1031 Exchanges. Recent Related Party Letter Rulings

1031 Exchanges. Recent Related Party Letter Rulings
By Lawrence Gordon

January 23, 2008
A series of recent private letter rulings by the Internal Revenue Service has
clarified some of the more complex and troubling issues regarding related-party
exchange transactions under Section 1031.

Under Section 1031(a), no gain or loss is recognized on an exchange of like-kind
property held for productive use in a trade or business or for investment. If a
like-kind exchange involves a related person, however, additional requirements
under Section 1031(f) must be satisfied if the transaction is to qualify for tax
deferment.

Under Section 1031(f), the exchanged property must be held for a period of at
least two years unless certain exceptions under Section 1031(f)(2) apply.
Additionally, the transaction must not involve a series of indirect exchanges
that violate the provisions of Section 1031(f)(4).

The stricter requirements on related-party exchanges stems from Congress’
finding that they are inherently subject to abuse. In particular, Section
1031(f) prevents related persons from acting as mere “conduits” for exchanging
like-kind properties with the aim of “cashing out” by improperly shifting basis
from higher basis property to lower basis property in anticipation of a sale of
the formerly lower basis property. Basis shifting and cashing out are abuses
that Section 1031(f) was designed to prevent.

The requirements of Section 1031(f) add an overlay of complexity to
related-party exchanges in addition to the requirements of standard exchanges
under Sections 1031(a) and, as a result, have discouraged the use of exchanges
between related persons that could result in legitimate tax savings.

In the first private letter ruling, Taxpayer exchanged a fractional 25% interest
in one property with related-parties for a 100% interest in another. The fair
market value of both the relinquished and replacement properties were
equivalent. Although the transaction involved related-persons under Section
1031(f)(1), the IRS did not disqualify the non-recognition provisions of Section
1031(a) in this case because there was no impermissible basis-shifting that
would trigger the anti-abuse provisions of Section 1031(f)(4). (LTR. RUL.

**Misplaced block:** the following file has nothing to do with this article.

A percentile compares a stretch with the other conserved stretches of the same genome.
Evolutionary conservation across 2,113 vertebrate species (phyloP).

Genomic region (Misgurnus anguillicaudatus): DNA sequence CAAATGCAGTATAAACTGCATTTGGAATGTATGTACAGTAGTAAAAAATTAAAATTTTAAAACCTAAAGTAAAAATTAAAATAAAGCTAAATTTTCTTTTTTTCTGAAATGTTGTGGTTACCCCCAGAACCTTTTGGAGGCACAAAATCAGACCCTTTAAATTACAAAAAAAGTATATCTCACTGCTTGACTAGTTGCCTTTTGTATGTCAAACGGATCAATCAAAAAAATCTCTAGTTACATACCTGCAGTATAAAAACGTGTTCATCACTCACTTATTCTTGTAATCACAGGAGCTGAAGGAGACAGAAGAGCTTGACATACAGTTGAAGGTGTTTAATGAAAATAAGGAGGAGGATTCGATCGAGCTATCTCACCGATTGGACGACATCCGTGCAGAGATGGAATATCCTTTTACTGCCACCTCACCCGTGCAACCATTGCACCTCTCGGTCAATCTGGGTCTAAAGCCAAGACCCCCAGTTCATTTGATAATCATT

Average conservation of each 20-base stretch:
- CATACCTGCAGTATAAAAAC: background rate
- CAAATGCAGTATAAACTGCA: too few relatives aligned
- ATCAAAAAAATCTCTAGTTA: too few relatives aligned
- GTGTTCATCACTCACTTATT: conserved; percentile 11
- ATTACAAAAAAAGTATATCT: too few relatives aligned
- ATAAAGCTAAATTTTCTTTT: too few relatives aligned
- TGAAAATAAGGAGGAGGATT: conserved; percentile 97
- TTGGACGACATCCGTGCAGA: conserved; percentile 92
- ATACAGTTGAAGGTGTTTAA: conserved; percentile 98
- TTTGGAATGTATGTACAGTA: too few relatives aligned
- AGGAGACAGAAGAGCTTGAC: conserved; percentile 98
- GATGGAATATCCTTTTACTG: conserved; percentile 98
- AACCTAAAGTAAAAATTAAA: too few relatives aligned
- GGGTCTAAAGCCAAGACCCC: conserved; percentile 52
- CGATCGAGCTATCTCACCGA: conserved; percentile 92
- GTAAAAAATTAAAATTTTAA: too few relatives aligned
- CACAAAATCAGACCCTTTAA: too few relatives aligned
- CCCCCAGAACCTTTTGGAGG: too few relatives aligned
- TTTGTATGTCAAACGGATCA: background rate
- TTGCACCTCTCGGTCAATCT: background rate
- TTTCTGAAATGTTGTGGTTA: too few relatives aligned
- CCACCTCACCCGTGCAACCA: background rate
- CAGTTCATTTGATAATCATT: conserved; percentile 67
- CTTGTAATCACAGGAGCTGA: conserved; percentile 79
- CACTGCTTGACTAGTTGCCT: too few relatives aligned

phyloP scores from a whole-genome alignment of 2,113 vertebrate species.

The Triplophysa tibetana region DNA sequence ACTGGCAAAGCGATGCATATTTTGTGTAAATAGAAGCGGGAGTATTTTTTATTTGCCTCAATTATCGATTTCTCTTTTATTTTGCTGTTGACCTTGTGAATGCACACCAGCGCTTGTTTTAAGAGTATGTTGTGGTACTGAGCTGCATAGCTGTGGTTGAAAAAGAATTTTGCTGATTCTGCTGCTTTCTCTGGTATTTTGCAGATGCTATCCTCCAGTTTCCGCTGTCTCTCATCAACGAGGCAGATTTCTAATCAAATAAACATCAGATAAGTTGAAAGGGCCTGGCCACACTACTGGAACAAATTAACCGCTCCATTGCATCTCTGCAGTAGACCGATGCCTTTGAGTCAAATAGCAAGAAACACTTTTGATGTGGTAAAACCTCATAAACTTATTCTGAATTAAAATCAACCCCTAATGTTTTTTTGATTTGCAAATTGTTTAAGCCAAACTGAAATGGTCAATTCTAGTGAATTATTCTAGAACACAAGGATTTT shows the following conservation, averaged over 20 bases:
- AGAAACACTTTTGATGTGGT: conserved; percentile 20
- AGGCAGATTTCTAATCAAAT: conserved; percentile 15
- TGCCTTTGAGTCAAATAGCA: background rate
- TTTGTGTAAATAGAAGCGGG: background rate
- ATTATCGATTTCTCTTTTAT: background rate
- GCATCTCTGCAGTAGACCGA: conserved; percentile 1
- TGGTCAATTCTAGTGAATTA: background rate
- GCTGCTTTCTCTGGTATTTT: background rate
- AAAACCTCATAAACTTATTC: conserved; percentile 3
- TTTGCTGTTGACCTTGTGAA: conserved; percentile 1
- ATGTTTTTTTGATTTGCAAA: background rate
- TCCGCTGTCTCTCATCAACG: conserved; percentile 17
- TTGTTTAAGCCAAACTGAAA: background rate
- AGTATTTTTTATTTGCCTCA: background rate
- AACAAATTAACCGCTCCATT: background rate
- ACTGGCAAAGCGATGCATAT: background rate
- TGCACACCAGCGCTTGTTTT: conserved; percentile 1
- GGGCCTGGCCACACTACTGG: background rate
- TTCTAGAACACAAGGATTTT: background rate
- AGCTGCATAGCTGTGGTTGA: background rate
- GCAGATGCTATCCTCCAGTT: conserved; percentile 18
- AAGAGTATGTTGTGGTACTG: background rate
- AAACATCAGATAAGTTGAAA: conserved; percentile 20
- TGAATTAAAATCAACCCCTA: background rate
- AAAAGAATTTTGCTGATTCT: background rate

200706001)

In the second case, Taxpayer sold property for cash to a related-party that did
not own real estate but that planned to sell the relinquished party within the
two year look-back period. Taxpayer utilized a Qualified Intermediary to receive
the funds from the sale and acquire replacement property from an unrelated
party. The third letter ruling involved a Taxpayer who engaged in a reverse
exchange utilizing a Qualified Intermediary that acquired replacement property
from an unrelated party and then sold the relinquished property to a
related-party for cash. In both cases, the result was that the Taxpayer owned
replacement property with the relinquished property’s carry-over basis and the
related party owned the relinquished property with a basis equal to its fair
market value.

In both the second and third cases, the IRS held that the provisions of Section
1031(f)(1) were not applicable, even though the relinquished properties were
sold to related-parties. The IRS reasoned in each case that the Taxpayer did not
exchange property with the related-party. Instead, both taxpayers had exchanged
property with a Qualified Intermediary. Additionally, in both cases the IRS
refused to apply the anti-abuse provisions of Section 1031(f)(4) as an indirect
exchange because the related-party did not own property prior to the exchange,
and therefore, there was no impermissible basis-shifting or cashing out. (LTR.
RUL. 200709036, LTR. RUL. 200712013)

These private letter rulings confirm the widely-held opinion that a Qualified
Intermediary will be viewed by the IRS as an unrelated party under Section
1031(f)(1) for purposes of determining whether or not a taxpayer has entered
into an exchange with a related-person. Additionally, they also hold that
related-party exchanges that do not involve impermissible basis-shifting or
cashing out will not run afoul of the anti-abuse provisions of Section
1031(f)(4).

Tax professionals and attorneys, therefore, can be confident that their clients’
Section 1031 transactions with related parties under Section 1031(f)(1) will
likely qualify for non-recognition of gain or loss provided that a Qualified
Intermediary is utilized in exchange transactions among related parties and as
long as these transactions do not violate the anti-abuse provisions of Section
1031(f)(4). These rulings provide excellent guidance in helping to structure
related-party transactions where an exchange is contemplated.

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